FYI John Gustafson book is now out: It can be found here: http://www.amazon.com/End-Error-Computing-Chapman-Computational/dp/1482239868/ref=sr_1_1?s=books&ie=UTF8&qid=1436582956&sr=1-1&keywords=John+Gustafson&pebp=1436583212284&perid=093TDC82KFP9Y4S5PXPY Here is one of the reviewers comments: 9 of 9 people found the following review helpful This book is revolutionary By David Jefferson on April 18, 2015 This book is revolutionary. That is the only way to describe it. I have been a professional computer science researcher for almost 40 years, and only once or twice before have I seen a book that is destined to make such a profound change in the way we think about computation. It is hard to imagine that after 70 years or so of computer arithmetic that there is anything new to say about it, but this book reinvents the subject from the ground up, from the very notion of finite precision numbers to their bit-level representation, through the basic arithmetic operations, the calculation of elementary functions, all the way to the fundamental methods of numerical analysis, including completely new approaches to expression calculation, root finding, and the solution of differential equations. On every page from the beginning to the end of the book there are surprises that just astonished me, making me re-think material that I thought had been settled for decades. The methods described in this book are profoundly different from all previous treatments of numerical methods. Unum arithmetic is an extension of floating point arithmetic, but mathematically much cleaner. It never does rounding, so there is no rounding error. It handles what in floating point arithmetic is called "overflow" and "underflow" in a far more natural and correct way that makes them normal rather than exceptional. It also handles exceptional values (NaN, +infinity, -infinity) cleanly and consistently. Those contributions alone would have been a profound contribution. But the book does much more. One of the reasons I think the book is revolutionary is that unum-based numerical methods can effortlessly provide provable bounds on the error in numerical computation, something that is very rare for methods based on floating point calculations. And the bounds are generally as tight as possible (or as tight as you want them), rather than the useless or trivial bounds as often happens with floating point methods or even interval arithmetic methods. Another reason I consider the book revolutionary is that many of the unum-based methods are cleanly parallelizable, even for problems that are normally considered to be unavoidably sequential. This was completely unexpected. A third reason is that in most cases unum arithmetic uses fewer bits, and thus less power, storage, and bandwidth (the most precious resources in today’s computers) than the comparable floating point calculation. It hard to believe that we get this advantage in addition to all of the others, but it is amply demonstrated in the book. Doing efficient unum arithmetic takes more logic (e.g. transistors) than comparable floating point arithmetic does, but as the author points out, transistors are so cheap today that that hardly matters, especially when compared to the other benefits. Some of the broader themes of the book are counterintuitive to people like me advanced conventional training, so that I have to re-think everything I “knew” before. For example, the discussion of just what it means to “solve” an equation numerically is extraordinarily thought provoking. Another example is the author’s extended discussion of how calculus is not the best inspiration for computational numerical methods, even for problems that would seem to absolutely require calculus-based thinking, such as the solution of ordinary differential equations. Not only is the content of the book brilliant, but so is the presentation. The text is so well written, a mix of clarity, precision, and reader friendliness that it is a pure pleasure to read, rather then the dense struggle that mathematical textbooks usually require of the reader. But in addition, almost every page has full color graphics and diagrams that are completely compelling in their ability to clearly communicate the ideas. I cannot think of any technical book I have ever seen that is so beautifully illustrated all the way through. I should add that I read the Kindle edition on an iPad, and for once Amazon did not screw up the presentation of a technical book, at least for this platform. It is beautifully produced, in full color and detail, and with all of the fonts and graphics reproduced perfectly. Dr. Gustafson has also provided a Mathematica implementation of unums and of the many numerical methods discussed in the book. Let us hope that in the next few years there will be implementations in other languages, followed by hardware implementations. Over time there should be unum arithmetic units alongside of floating point arithmetic units on every CPU and GPU chip, and in the long run unums should replace floating point entirely. The case the author makes for this is overwhelming. If you are at all interested in computer arithmetic or numerical methods, read this book. It is destined to be a classic.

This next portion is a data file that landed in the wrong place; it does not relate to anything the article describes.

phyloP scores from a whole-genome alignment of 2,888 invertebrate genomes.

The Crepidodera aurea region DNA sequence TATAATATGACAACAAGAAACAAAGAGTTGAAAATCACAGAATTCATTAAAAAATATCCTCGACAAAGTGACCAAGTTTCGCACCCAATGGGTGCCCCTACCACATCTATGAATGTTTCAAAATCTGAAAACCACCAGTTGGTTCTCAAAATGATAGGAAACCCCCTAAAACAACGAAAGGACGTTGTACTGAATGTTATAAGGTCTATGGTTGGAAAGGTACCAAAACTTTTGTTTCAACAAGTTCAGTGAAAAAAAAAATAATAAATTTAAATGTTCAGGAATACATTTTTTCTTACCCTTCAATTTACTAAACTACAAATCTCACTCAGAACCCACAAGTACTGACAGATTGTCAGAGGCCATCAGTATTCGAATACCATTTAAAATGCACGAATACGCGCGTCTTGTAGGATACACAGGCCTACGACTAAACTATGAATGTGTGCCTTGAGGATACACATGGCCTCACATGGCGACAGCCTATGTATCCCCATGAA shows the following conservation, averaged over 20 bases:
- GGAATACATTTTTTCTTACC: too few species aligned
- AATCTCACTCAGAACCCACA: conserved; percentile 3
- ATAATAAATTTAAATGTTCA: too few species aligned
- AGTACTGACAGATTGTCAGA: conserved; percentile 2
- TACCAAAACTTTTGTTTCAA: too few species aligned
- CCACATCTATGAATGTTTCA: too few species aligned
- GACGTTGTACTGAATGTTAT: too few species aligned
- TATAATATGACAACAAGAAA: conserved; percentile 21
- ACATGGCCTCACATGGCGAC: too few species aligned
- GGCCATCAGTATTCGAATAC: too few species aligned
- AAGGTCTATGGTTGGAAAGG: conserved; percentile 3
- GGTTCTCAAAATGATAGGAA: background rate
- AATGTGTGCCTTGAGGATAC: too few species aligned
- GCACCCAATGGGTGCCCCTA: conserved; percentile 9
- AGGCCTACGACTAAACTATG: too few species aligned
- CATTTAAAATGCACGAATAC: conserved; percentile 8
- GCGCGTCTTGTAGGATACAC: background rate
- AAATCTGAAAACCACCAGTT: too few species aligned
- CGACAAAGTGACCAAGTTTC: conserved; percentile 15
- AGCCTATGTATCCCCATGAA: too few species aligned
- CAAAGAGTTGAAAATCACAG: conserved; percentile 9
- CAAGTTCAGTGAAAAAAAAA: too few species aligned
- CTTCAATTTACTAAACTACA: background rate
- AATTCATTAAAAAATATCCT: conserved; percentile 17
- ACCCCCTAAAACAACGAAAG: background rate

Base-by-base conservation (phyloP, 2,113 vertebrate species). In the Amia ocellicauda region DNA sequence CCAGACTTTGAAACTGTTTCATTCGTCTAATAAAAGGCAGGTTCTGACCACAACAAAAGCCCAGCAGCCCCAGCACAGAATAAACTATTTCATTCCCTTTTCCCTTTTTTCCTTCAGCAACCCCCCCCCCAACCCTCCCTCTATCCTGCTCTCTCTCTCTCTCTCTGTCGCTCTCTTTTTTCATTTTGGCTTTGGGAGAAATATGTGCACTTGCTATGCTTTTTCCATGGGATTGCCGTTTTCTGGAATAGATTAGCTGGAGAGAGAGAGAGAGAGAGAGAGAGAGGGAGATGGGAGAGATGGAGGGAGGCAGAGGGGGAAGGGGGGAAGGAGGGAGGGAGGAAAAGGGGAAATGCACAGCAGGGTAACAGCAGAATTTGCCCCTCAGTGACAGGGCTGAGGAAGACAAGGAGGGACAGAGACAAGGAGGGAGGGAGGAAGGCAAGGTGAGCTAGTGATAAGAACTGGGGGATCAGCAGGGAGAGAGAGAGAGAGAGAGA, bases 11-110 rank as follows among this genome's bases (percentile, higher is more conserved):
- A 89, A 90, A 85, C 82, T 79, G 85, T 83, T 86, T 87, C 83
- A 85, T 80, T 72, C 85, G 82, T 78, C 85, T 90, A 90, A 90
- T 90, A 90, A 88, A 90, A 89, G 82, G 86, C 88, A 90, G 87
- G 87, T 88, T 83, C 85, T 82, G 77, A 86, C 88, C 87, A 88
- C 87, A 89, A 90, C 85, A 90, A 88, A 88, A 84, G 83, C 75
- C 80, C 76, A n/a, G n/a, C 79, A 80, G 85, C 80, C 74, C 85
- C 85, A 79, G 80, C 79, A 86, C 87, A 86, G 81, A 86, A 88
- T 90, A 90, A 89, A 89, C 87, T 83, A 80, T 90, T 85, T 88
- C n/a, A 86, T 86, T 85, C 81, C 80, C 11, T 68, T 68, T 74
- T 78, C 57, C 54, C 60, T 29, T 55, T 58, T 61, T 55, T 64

Jul 10